A change in primary energy supply from wood to coal around 200 years ago brought about the industrial revolution and the resultant growth of the great cities of the western world. Many argue that the world is now about to witness another change, from fossil fuels to sustainable energy – the move from black to green. However, this is not a quick change, it is a long journey and the first step is to move from burning highly polluting coal to cleaner natural gas.
Predominantly as a result of the move to lower cost natural gas, the change has already been occurring. Coal-fired power generation in the US provided 39% of electricity production in 2014, down from 53% 1997. In the European Union between 2000 and end 2013 coal consumption fell by 11%. However, the world still burns huge amounts of coal, accounting for some 30% of global fuel consumption. Even in the UK, where the industrial revolution began, on Christmas day 2014, 38% of electricity still came from burning coal.
Green activists are already beginning a campaign calling for disinvestment from the oil & gas industry in the run-up to the United Nations Climate Change Conference. In April the Guardian Media Group announced it will divest from fossil fuel companies. Academia has joined the campaign with sit-ins underway in a number of universities.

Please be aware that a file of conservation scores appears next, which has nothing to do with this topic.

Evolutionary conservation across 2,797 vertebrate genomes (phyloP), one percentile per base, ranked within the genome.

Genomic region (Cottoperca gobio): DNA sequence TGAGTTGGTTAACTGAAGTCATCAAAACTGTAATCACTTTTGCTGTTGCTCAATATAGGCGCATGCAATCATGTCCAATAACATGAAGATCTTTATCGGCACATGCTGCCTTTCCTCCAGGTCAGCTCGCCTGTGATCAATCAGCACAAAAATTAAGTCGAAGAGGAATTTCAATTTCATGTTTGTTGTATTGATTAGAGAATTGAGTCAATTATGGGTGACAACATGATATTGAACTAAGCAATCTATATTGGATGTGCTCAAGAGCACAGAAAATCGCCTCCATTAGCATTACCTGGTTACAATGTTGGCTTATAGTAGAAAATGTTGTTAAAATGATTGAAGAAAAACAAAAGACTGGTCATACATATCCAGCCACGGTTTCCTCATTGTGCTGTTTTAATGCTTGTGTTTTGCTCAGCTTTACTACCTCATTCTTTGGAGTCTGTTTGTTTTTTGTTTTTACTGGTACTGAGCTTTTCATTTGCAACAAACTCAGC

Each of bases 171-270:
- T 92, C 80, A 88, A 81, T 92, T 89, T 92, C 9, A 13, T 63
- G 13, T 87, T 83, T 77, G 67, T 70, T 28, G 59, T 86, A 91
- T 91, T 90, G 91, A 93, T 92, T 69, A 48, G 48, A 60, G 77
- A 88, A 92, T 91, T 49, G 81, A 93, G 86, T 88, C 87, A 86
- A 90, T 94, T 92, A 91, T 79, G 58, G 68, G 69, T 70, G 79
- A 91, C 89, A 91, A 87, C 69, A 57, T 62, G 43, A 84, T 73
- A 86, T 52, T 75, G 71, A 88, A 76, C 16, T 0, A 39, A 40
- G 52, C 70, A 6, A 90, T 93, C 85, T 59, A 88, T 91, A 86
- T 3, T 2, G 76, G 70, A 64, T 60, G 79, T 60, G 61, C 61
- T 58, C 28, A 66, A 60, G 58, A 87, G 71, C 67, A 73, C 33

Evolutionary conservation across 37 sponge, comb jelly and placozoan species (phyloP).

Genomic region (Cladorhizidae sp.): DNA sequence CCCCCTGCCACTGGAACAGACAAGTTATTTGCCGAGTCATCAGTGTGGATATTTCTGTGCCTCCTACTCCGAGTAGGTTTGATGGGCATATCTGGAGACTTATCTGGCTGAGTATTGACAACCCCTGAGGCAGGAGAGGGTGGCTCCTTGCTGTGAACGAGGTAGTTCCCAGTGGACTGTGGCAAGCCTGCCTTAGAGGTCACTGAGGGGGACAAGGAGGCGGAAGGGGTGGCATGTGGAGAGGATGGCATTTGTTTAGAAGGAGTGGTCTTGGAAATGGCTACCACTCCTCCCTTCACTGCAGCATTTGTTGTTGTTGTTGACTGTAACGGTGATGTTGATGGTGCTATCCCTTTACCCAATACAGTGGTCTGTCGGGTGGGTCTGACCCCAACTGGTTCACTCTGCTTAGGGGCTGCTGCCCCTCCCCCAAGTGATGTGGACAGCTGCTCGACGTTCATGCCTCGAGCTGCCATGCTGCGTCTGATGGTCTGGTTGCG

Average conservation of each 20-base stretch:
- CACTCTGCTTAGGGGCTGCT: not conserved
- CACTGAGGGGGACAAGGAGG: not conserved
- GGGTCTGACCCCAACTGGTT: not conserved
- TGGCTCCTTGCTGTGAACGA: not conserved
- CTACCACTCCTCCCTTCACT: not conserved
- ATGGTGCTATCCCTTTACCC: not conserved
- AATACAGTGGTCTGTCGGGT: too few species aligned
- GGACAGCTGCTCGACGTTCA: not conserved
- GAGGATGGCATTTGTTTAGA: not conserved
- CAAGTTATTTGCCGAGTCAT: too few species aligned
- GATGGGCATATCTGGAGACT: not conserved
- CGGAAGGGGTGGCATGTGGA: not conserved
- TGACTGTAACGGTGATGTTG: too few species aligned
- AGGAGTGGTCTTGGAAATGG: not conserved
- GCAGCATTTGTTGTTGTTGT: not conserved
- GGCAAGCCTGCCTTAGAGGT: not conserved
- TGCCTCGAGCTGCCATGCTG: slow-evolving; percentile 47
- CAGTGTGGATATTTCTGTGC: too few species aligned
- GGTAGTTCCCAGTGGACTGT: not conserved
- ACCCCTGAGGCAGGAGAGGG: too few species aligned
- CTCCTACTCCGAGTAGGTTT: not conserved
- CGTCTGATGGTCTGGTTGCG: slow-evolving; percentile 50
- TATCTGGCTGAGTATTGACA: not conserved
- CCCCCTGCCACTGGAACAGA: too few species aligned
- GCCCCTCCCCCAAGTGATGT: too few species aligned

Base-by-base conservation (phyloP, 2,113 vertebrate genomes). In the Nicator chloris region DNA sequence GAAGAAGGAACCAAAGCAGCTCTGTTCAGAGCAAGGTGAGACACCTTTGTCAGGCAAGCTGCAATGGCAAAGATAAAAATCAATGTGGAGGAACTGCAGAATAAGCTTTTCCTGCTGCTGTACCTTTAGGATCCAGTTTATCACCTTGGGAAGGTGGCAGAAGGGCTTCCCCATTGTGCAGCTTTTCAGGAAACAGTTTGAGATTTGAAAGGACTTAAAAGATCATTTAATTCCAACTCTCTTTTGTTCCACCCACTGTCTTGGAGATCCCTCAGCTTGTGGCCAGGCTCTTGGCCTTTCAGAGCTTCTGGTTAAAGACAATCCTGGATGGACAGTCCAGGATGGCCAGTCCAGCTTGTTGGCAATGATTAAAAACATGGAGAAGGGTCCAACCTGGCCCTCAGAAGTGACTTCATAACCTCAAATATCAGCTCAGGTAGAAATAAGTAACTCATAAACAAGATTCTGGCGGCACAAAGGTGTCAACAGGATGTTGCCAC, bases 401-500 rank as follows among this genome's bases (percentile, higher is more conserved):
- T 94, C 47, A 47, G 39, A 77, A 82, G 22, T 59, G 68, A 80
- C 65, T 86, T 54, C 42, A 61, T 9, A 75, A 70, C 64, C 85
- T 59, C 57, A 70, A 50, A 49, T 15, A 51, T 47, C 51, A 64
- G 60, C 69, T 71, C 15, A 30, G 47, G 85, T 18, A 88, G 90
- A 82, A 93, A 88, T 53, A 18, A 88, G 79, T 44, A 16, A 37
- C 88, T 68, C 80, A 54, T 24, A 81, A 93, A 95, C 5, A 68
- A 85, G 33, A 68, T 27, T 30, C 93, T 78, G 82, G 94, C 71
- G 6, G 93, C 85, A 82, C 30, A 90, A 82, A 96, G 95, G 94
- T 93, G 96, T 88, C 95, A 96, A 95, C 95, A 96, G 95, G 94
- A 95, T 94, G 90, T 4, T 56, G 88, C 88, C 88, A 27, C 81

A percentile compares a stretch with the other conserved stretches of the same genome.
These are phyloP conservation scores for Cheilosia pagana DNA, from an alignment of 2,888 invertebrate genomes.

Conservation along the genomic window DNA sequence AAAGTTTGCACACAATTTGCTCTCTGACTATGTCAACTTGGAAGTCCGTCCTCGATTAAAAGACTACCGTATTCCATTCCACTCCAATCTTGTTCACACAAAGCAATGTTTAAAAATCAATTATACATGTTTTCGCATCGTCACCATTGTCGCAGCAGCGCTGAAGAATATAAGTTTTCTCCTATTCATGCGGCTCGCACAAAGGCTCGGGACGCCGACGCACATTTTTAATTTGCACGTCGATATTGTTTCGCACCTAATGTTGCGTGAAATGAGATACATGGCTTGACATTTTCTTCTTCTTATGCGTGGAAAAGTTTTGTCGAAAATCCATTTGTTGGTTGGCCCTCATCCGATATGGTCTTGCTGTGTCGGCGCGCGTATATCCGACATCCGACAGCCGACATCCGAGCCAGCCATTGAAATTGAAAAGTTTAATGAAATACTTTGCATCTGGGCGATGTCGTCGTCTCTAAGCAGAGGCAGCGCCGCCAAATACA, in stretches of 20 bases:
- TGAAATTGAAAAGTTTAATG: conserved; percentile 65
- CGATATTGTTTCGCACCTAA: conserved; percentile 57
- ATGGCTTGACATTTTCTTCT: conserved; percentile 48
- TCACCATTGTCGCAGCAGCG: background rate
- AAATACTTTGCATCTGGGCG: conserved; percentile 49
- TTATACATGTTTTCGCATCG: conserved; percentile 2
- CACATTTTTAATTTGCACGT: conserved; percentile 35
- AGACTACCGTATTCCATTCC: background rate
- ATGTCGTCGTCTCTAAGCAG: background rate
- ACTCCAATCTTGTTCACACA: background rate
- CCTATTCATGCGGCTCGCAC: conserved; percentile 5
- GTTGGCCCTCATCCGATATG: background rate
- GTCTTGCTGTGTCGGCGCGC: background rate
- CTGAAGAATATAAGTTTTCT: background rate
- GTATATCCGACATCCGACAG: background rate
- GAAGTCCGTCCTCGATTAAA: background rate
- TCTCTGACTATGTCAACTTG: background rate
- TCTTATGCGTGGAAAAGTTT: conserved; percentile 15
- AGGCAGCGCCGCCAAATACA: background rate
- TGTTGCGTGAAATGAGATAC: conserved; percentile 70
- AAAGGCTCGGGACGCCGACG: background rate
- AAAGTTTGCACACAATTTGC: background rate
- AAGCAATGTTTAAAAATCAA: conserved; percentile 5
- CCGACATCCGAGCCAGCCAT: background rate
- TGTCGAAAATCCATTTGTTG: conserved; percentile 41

There is a major gap between the realities of oil & gas and the public understanding of its fundamental importance to society. Few individuals realise the sheer scale and importance of the oil & gas industry, not just in the supply of fuels but also its role as a provider of a huge range of products essential to our daily lives, from plastics to pharmaceuticals, from fertilisers to house paint.
As step one of the journey to stop burning coal, the industry should be recognised as part of the solution in providing the natural gas that can enable this movement.
Adapted from press release by Joseph Green